World War I- Daughters of Isabella Herald, January 1918, Volume 14

Daughters of Isabella Herald, January 1918, Volume 14

Records of the Catholic Daughters of the Americas, Box 104, Folder 14

Britton poster

The Herald published posters like this one, created for the Department of Agriculture by L.N. Britton, to encourage readers to conserve food during the war.

Dr. John C. Coyle, a member of the Knights of Columbus and an organizer of the New York Daughters of Isabella, founded the Daughters of Isabella Herald in 1904.  The initial aims of the Herald were threefold:

1) educate the membership

2) build relationships among members 

3) publicizing the order to potential members. 

The M.F. Kelly listed in the masthead as National Secretary of the Daughters was Michael Kelly. Kelly managed the paper and wrote several of the articles, a fact worth contemplating, though by 1918, women were writing much of the content of the Herald.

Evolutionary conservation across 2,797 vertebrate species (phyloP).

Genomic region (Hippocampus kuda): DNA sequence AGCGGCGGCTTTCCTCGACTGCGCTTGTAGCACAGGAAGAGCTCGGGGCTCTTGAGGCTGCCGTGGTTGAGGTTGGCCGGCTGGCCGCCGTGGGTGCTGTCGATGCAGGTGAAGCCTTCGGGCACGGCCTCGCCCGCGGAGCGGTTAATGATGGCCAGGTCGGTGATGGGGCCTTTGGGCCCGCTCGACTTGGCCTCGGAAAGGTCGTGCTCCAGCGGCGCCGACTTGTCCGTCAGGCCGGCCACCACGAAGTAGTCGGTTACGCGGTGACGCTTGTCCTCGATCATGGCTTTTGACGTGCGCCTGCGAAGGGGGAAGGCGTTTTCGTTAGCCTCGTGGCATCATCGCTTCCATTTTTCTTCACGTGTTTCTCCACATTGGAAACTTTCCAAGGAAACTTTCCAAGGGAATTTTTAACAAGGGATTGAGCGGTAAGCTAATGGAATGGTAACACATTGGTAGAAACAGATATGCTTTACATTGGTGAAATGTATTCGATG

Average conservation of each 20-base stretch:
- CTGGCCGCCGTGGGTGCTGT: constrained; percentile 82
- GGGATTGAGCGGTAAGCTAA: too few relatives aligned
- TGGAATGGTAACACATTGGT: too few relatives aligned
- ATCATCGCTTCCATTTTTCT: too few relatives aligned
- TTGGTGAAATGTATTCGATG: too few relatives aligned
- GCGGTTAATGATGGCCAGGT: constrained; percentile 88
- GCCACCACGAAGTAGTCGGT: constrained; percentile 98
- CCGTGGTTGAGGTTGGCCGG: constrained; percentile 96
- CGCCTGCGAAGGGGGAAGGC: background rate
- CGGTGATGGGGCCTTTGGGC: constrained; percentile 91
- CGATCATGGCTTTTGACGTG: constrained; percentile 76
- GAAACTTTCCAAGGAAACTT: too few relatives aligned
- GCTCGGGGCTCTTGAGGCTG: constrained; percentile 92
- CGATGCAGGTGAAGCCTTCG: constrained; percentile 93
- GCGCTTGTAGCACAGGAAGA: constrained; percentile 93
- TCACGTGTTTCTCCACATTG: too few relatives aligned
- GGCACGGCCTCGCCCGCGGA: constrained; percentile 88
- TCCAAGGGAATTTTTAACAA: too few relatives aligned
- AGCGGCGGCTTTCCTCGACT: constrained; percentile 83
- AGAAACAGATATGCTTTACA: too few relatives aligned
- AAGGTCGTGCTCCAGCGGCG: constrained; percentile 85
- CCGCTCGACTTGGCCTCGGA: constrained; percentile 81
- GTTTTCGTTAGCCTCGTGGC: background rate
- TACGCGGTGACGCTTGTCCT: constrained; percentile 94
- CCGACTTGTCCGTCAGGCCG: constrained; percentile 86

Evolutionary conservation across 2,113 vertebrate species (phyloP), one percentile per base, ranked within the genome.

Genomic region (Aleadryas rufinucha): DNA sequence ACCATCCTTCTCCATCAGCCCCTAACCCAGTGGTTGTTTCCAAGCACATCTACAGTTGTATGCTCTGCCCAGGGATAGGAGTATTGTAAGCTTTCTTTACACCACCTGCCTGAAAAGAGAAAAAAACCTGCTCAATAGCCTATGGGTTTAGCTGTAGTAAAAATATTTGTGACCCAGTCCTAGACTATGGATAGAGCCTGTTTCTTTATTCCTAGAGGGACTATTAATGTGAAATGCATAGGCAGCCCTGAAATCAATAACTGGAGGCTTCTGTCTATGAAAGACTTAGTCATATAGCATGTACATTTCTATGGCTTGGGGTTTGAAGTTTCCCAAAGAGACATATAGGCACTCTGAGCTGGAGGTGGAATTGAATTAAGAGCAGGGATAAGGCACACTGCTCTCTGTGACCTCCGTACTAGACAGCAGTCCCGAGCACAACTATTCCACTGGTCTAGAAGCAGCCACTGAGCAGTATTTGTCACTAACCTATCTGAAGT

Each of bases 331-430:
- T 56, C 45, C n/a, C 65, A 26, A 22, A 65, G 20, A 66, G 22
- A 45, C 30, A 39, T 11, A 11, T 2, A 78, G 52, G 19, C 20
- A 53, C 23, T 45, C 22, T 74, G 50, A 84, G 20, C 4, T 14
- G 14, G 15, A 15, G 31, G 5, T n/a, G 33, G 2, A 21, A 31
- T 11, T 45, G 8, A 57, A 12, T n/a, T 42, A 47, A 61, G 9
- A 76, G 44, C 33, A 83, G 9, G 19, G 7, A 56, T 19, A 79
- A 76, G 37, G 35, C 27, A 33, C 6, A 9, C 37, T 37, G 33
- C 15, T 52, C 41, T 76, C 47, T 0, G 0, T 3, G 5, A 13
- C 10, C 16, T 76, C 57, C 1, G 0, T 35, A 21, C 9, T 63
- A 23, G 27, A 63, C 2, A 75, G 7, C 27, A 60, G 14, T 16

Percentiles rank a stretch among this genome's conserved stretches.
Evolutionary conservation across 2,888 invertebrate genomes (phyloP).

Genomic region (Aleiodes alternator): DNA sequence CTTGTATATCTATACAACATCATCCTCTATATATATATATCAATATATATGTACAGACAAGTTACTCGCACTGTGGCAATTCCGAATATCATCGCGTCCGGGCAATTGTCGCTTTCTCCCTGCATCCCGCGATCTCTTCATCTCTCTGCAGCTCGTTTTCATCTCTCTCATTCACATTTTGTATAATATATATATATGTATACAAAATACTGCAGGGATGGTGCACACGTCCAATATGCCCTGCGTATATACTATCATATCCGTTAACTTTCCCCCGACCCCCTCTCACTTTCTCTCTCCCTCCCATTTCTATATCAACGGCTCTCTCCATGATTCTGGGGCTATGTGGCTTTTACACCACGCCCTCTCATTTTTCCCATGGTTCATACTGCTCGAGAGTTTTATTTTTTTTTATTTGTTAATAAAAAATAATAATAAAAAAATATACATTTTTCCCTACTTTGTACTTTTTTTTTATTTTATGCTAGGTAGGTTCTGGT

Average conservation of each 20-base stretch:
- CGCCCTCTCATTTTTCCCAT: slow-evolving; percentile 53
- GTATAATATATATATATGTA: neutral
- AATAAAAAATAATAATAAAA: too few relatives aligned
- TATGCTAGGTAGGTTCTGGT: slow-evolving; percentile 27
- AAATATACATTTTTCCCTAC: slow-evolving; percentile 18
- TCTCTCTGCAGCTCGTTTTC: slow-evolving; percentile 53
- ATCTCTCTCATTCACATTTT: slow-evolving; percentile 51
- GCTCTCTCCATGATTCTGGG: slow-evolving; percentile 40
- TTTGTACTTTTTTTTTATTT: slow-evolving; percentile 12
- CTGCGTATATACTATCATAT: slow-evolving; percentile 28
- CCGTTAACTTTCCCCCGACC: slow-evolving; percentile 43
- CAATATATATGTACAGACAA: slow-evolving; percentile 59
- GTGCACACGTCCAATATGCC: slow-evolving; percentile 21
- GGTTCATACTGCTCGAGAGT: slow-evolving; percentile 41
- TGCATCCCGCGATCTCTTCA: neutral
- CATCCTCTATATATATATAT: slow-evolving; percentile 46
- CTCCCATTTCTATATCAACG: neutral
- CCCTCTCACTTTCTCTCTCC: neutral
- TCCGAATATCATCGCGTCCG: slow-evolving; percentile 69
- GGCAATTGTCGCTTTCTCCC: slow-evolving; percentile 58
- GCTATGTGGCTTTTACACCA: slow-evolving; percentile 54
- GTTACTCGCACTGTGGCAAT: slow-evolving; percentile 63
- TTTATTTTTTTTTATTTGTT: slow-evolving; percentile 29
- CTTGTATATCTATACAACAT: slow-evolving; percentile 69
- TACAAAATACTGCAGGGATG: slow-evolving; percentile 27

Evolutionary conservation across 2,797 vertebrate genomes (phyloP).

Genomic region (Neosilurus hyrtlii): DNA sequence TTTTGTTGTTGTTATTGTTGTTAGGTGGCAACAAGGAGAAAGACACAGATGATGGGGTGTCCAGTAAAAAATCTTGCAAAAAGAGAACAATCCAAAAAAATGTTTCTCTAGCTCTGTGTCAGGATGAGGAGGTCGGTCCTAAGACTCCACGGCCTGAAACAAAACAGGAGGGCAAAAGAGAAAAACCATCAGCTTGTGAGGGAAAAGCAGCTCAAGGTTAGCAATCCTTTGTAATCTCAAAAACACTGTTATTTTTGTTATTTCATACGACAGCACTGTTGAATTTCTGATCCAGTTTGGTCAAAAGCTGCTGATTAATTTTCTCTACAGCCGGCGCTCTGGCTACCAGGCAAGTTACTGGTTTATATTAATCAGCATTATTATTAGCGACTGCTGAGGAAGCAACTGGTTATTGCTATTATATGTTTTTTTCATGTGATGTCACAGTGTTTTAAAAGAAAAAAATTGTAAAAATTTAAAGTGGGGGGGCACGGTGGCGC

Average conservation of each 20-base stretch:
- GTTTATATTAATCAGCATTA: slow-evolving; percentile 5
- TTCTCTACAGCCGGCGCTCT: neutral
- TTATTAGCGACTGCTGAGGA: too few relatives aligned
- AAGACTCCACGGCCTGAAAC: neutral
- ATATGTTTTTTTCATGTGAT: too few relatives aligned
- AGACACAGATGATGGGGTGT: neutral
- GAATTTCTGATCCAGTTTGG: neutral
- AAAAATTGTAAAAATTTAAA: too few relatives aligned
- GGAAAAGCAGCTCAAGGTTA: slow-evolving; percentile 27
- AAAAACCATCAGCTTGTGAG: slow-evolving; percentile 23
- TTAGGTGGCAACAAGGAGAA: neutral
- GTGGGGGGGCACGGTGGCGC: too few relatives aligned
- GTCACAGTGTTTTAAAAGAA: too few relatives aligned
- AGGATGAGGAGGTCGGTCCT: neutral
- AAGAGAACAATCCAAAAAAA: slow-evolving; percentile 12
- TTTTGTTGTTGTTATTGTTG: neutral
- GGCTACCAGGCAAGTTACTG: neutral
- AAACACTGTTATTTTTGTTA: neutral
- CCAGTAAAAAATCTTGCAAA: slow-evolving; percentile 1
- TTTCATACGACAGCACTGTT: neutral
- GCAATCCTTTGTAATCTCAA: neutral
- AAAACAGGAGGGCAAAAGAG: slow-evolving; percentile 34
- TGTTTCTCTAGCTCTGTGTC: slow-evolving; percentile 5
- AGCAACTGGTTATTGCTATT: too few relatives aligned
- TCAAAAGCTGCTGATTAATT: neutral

This is a selection of pages from the Herald dated January 1918.  The U.S. had entered the war nine months earlier.  Hence, this issue was published while the war was in full swing.  Read the Herald and answer the following questions:         


  • Look at the names of the National Officers and the Board of Directors of the Herald in the masthead.  What do you think the names tell you about the womens' ethnic backgrounds?  Where "Mrs." is used, the name will be the last name of the woman's husband--what do these tell you?
  • In the masthead, "M.F. Kelly" and "P.H. Fitzgerald" were Michael Kelly and Patrick Fitzgerald.  Why do you think they spelled out the names of the female officers and not the male?   
  • How did the Daughters of Isabella show their American patriotism during World War I?
  • How did the Daughters of Isabella show their support for Catholic soldiers?
  • Why does the Herald say that 1918 "promises essentially to be a woman's year?"
  • Compared to secular organizations, how did the Daughters of Isabella uniquely serve the war effort?


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